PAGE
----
Monday, April 19, 2010

Beauty Spots

Sometimes when I read other people's writing and then they read mine I am surprised that they like it. I see their work and make a comparison and its not even close. Comparison is almost always a bad idea. I've been over my work a hundred times trying to make it perfect and I see confused plotting and unclear character development, chaotic blocking and those annoying little typos that I was sure I'd cleared out. I see imperfection. I am aghast. But that is not necessarily what my readers are going to see.

Think of it like the wrinkles or zits (depending on your age I guess) we often obsess over on our faces. Our flaws and imperfections always seem obvious to us because we are so close to them but even if we forget to rub ourselves down with lotions for a day no one is going to say "Oh my God, look at those bags under that woman's eyes". They probably won't even notice them but if they do it won't be such a big deal. They don't expect the same kind of perfection we do from ourselves. In fact in the case of a mole or one eye a little higher than the other our imperfections might even be what people find attractive about us. They are the beauty spots that make us unique.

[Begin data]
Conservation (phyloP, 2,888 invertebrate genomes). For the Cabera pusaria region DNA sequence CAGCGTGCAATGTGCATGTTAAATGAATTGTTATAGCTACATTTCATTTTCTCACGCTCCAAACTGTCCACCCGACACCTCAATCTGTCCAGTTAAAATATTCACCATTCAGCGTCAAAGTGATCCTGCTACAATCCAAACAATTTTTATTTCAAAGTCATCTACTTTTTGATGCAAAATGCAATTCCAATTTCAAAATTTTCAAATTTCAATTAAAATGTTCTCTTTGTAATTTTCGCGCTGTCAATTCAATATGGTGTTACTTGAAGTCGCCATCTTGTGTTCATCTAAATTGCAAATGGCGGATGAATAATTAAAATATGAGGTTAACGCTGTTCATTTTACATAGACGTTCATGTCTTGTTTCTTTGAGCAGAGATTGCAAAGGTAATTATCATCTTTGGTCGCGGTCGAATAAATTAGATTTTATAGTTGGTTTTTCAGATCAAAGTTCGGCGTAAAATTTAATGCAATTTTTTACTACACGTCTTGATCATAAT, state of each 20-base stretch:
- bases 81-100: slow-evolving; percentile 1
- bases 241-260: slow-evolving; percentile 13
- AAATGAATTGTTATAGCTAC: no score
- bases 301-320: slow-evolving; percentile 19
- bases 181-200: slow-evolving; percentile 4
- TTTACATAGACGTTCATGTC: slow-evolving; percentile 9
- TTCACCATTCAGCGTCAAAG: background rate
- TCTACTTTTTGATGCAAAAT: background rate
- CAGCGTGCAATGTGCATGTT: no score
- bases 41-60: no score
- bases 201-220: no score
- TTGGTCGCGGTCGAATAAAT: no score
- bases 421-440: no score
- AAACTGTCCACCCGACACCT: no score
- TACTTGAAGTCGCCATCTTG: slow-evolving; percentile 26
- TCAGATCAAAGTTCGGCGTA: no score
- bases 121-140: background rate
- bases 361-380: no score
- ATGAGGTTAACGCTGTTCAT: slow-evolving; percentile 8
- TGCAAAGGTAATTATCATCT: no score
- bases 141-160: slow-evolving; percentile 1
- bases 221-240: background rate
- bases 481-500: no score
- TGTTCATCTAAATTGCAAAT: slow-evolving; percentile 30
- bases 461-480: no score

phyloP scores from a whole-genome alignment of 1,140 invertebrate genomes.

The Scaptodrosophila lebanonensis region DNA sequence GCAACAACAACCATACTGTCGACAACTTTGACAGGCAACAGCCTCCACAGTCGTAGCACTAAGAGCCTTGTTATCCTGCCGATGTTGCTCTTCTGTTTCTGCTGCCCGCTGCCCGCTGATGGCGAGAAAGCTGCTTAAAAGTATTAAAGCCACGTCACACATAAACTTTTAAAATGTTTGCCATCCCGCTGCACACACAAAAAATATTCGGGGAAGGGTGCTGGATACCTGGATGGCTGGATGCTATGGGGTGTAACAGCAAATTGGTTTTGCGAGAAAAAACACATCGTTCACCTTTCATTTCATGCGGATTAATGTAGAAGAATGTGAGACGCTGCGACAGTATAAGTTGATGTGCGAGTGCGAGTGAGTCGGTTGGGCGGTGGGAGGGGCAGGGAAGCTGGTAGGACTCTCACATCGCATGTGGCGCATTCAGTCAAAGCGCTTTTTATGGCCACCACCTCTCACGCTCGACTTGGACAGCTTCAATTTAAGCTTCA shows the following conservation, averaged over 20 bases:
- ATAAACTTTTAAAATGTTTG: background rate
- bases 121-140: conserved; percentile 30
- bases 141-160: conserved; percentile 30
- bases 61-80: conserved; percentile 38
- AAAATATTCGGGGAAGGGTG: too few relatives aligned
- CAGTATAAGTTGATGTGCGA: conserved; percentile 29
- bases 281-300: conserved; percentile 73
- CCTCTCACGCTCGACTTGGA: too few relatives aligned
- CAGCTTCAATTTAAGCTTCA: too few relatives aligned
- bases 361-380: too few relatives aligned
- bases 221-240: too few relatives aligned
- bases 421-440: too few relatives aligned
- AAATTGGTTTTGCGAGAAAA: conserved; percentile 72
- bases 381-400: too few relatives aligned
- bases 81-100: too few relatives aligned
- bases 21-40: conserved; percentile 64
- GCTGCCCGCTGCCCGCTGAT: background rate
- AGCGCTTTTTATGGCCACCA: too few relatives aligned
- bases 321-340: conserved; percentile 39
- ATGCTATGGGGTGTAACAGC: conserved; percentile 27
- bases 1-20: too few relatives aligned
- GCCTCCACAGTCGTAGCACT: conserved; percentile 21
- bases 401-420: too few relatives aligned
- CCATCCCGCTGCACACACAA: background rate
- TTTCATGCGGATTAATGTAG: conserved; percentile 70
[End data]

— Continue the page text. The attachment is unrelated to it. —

So obsess over your imperfections. (in writing that is. I'm not about to condone obsessing over your appearance)Get rid of those punctuation mistakes and plot holes and clumsy dialog but also remember that you will never reach perfection. You don't have to. If you compare your work to other people's you're not letting your story speak for itself and your mistakes may even be a part of what makes your writing beautiful in the first place.


  1. Good point! I certainly didn't expect you guys to like my stuff as much as you did, mostly because I kept finding "flaws" while I was reading it.

    But that's why critique groups are SO important. If I write something I think is brilliant and every one else hates it, I know to take it out. If I write something I hate and everyone else loves it, well, I can make my peace. These are extreme examples, but our view of our work is fundamentally flawed in many ways. Outside perspectives are vital to learning how to see it ourselves.